Leading Article: Clinton muddies the Whitewater

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The Independent Online
RULE number one of Washington scandals in high places is that the cover-up is usually more damaging than the crime itself. Few should have been more aware of this than Bernard Nussbaum, once a lawyer on the House committee which worked on the impeachment of Richard Nixon, and until this weekend White House counsel. Instead, with the aid and abetment of his colleagues (among them, perhaps, Mr and Mrs Clinton) the cack-handed Mr Nussbaum has succeeded in transforming some minor Arkansas shenanigans of the Eighties into a major league presidential crisis.

'Whitewater' (the portmanteau word for the tangled financial dealings of the Clintons when he was State Governor) is not yet Watergate. Barring developments which no one seriously expects, it never will be. But, like Watergate, it is a largely self-inflicted mess. Evasiveness, procrastination and now three celebrated and utterly improper meetings between White House staff and Treasury officials on what is a private problem of the Clintons - all have created the impression there is something to hide.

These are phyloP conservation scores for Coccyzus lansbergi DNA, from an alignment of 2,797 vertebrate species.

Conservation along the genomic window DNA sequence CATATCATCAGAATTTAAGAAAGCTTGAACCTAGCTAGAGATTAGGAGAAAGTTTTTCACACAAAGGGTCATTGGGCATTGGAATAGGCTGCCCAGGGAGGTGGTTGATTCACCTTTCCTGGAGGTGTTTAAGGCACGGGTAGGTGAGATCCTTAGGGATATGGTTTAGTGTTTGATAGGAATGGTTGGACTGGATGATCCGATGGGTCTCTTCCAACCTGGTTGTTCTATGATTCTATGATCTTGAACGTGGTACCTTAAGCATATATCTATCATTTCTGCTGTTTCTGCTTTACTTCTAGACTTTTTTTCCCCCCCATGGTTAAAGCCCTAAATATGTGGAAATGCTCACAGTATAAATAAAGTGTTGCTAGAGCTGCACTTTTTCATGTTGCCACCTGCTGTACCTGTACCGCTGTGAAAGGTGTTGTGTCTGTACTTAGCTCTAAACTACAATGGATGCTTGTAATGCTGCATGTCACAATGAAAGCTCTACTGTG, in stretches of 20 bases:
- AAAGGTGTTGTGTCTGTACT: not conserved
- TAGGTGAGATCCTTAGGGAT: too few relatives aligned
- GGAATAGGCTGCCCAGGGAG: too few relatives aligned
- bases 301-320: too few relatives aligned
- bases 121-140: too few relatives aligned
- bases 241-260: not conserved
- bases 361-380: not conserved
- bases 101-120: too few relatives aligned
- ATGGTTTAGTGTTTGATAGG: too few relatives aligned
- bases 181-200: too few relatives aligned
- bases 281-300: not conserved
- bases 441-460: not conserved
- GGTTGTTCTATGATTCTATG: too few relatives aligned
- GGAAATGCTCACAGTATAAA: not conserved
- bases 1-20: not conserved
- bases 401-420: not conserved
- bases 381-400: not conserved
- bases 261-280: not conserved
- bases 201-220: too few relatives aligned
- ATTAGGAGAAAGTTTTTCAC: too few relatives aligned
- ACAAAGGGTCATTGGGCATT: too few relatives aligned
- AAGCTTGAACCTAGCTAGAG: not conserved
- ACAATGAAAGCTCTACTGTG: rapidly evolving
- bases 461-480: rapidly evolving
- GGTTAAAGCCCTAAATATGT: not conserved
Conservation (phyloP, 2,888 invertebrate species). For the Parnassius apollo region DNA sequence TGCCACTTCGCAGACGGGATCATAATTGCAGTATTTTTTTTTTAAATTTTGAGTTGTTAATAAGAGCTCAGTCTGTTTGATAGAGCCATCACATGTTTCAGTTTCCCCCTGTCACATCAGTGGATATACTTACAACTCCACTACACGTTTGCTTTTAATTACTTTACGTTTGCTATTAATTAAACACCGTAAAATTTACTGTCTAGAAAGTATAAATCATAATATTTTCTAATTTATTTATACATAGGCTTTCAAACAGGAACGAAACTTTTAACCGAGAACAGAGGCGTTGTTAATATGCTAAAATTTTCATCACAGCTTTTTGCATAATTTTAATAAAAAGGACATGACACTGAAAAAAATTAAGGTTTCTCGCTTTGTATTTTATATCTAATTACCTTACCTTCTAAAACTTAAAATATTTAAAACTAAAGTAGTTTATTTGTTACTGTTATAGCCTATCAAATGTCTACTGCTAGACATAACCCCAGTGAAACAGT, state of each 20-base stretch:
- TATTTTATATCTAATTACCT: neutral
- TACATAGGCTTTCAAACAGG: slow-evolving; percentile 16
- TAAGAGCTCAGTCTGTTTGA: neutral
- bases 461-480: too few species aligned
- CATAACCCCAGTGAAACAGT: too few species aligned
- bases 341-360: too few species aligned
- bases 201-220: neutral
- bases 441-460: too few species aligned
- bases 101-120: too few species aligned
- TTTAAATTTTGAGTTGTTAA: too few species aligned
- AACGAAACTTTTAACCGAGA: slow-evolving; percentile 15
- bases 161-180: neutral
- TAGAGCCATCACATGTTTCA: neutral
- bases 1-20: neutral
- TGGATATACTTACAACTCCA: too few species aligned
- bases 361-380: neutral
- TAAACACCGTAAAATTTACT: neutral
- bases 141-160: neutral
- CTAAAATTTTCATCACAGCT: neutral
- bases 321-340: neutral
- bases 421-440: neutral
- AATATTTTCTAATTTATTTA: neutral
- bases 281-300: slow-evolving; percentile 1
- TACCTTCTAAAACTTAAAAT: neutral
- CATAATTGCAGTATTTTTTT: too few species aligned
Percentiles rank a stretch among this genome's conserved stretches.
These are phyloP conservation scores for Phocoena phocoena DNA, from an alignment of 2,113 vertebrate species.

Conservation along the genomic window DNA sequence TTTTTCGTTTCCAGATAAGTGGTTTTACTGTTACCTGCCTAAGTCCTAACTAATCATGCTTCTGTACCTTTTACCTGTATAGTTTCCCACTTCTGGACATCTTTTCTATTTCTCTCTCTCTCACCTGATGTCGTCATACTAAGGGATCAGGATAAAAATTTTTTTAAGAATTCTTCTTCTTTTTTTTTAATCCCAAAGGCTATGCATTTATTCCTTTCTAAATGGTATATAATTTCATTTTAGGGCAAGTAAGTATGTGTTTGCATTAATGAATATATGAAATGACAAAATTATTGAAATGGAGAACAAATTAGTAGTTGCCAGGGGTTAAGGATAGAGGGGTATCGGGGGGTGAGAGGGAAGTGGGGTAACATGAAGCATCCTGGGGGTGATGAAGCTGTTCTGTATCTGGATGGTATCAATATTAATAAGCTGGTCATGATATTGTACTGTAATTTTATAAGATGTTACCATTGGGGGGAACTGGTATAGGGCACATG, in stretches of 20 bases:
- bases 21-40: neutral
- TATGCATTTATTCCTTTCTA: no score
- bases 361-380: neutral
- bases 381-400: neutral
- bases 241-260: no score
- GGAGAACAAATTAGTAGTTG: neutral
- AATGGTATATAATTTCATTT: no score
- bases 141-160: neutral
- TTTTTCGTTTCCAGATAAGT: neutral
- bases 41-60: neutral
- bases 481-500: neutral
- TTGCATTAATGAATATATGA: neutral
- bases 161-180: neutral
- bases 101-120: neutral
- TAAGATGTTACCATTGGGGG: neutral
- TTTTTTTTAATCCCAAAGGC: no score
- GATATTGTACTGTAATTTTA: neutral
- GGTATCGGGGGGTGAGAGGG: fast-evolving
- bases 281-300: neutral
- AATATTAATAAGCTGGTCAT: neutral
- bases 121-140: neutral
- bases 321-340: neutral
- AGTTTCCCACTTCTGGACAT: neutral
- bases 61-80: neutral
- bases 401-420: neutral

Worse, the audience has changed. Before Saturday, Whitewater was an off-Broadway production, for specialists only, about which ordinary Americans cared little and understood less. But everyone knows what words such as resignation, grand jury and subpoena mean, especially when they affect senior officials at the White House. Whitewater is now the only show in town, with every prospect of a long run ahead.

President Clinton must act quickly if he is to shorten this embarrassment. First, he has to find some advisers - notably a White House counsel who is not a card-carrying Friend Of Bill - with the experience and clout to tell the First Couple that there is a difference between official and personal business. Few recent presidencies have gathered so much power into the White House; but few have exercised it so navely. In Little Rock, government by clique and old boy network might have worked. In Washington, it does not.

Second, assuming no graver matters are involved than the minor tax irregularities and small-state conflicts of interest which Whitewater still appears to be, the President must tell all, at once. Rightly, he points out that neither he nor his wife have been accused of any crime. Impeachment is not the threat facing America; the risk rather is of a presidency defensive, distracted and paralysed by a controversy which sheer incompetence has permitted to swell beyond all reasonable proportion.

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